Background: Linkage to community health and social services after incarceration is often inadequate. This is troubling, because risk taking and poor health are common immediately after release, and access to health providers and insurance helps individuals to transition home.

Objectives: This article describes how faculty and clinicians at a large academic health center in New York City, established partnerships with justice programs to jointly develop services that aimed to increase health care access for men in the justice system.

Methods: We describe how faculty and students from Columbia University’s Mailman School of Public Health (MSPH), clinicians from New York-Presbyterian Hospital’s (NYPH) Young Men’s Clinic (YMC) and project STAY, and staff from justice programs collaborated to increase access to care.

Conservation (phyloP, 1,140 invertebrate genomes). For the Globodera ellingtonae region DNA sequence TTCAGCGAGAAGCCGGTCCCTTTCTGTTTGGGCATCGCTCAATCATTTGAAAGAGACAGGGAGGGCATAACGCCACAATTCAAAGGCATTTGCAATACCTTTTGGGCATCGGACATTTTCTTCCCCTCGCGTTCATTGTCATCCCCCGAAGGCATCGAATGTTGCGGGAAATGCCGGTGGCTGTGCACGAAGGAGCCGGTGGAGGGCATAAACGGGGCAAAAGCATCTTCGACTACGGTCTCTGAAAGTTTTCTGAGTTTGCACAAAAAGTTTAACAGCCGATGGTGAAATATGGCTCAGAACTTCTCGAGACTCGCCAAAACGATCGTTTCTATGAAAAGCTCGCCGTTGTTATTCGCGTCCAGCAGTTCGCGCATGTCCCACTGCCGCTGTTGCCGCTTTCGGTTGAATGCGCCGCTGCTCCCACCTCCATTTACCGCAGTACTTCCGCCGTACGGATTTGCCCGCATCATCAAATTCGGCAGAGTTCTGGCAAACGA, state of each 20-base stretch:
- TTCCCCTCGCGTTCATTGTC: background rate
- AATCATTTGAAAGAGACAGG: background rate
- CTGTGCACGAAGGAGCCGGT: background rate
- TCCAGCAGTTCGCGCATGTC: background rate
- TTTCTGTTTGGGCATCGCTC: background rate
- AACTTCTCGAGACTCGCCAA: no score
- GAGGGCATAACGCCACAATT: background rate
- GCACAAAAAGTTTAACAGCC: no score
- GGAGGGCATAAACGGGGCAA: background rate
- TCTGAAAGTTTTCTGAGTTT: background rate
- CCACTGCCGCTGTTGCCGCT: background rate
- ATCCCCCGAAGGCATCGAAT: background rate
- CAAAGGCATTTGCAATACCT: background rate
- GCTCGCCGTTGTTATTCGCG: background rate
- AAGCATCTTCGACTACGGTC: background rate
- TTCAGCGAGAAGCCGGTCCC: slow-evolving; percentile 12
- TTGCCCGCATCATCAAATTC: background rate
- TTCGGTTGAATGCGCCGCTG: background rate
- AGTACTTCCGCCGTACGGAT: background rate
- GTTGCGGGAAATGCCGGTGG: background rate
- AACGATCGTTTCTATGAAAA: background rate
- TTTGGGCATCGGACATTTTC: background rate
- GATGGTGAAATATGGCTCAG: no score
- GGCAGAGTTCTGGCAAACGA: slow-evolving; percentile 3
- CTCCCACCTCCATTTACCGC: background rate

Results: We highlight the characteristics of successful partnerships drawn from the literature on community-based participatory research.

Conclusion: We conclude with a discussion of some challenges we encountered and lessons we learned about establishing and sustaining partnerships with court, probation, parole, reentry, and diversion programs while educating the next generation of public health leaders.


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pp. 225-233
Launched on MUSE
Open Access
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